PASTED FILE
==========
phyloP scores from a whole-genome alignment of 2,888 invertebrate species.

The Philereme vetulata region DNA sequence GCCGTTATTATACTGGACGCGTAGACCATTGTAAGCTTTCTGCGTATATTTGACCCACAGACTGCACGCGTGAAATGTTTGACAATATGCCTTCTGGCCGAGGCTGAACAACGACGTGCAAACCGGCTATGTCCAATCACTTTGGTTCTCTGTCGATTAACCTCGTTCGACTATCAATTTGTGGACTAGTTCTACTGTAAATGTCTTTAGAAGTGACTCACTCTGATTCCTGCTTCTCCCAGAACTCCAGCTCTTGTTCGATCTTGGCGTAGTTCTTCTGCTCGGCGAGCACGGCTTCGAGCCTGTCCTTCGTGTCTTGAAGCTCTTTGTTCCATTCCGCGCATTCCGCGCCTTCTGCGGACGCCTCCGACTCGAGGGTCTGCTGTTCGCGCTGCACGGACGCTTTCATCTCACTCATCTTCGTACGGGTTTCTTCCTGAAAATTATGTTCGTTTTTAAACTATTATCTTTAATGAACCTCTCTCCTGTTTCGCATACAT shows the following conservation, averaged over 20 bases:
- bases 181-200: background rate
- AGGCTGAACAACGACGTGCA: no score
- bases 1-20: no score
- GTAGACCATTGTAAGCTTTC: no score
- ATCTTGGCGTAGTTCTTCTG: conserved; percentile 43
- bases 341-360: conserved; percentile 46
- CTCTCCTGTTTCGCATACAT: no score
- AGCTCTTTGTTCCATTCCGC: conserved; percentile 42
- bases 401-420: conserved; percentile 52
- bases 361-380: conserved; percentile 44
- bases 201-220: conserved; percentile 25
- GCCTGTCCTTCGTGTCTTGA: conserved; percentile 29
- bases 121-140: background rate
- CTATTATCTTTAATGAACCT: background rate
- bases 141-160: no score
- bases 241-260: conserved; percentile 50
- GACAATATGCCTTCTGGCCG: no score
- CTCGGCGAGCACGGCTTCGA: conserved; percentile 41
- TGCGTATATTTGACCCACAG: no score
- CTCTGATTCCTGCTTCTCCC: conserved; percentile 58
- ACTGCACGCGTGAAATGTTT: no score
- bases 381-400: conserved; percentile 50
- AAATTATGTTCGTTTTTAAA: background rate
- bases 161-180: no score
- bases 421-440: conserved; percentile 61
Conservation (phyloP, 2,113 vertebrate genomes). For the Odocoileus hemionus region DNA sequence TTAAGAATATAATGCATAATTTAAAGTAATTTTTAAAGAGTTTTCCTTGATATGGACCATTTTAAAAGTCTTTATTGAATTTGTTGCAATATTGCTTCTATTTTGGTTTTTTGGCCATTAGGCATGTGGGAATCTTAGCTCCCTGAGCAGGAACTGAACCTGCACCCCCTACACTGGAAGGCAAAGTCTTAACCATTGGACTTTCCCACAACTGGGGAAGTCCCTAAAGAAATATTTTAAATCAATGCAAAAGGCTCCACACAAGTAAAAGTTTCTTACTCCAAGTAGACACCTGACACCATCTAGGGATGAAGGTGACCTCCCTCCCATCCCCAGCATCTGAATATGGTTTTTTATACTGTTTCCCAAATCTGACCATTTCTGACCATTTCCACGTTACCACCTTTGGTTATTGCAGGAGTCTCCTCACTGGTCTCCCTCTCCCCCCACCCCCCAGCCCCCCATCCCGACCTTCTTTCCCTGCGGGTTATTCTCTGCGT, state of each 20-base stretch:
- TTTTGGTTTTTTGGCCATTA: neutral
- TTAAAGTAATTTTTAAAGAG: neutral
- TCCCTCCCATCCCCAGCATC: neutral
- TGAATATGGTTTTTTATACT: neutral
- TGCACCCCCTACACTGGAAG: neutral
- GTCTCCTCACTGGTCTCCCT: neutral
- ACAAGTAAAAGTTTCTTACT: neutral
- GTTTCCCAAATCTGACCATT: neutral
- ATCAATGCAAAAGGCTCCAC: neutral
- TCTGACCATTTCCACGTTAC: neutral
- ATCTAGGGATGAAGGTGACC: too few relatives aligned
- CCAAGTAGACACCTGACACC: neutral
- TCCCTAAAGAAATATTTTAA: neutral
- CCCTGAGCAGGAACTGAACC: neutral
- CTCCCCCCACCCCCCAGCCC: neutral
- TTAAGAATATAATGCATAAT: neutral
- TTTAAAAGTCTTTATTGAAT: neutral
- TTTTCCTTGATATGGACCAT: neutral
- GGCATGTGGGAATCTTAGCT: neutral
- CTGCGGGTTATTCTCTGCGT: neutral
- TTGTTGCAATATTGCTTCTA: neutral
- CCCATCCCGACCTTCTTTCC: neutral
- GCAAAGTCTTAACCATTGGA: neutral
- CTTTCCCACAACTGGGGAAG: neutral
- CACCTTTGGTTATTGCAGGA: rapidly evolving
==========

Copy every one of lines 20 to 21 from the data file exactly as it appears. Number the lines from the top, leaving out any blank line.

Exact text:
- CTCGGCGAGCACGGCTTCGA: conserved; percentile 41
- TGCGTATATTTGACCCACAG: no score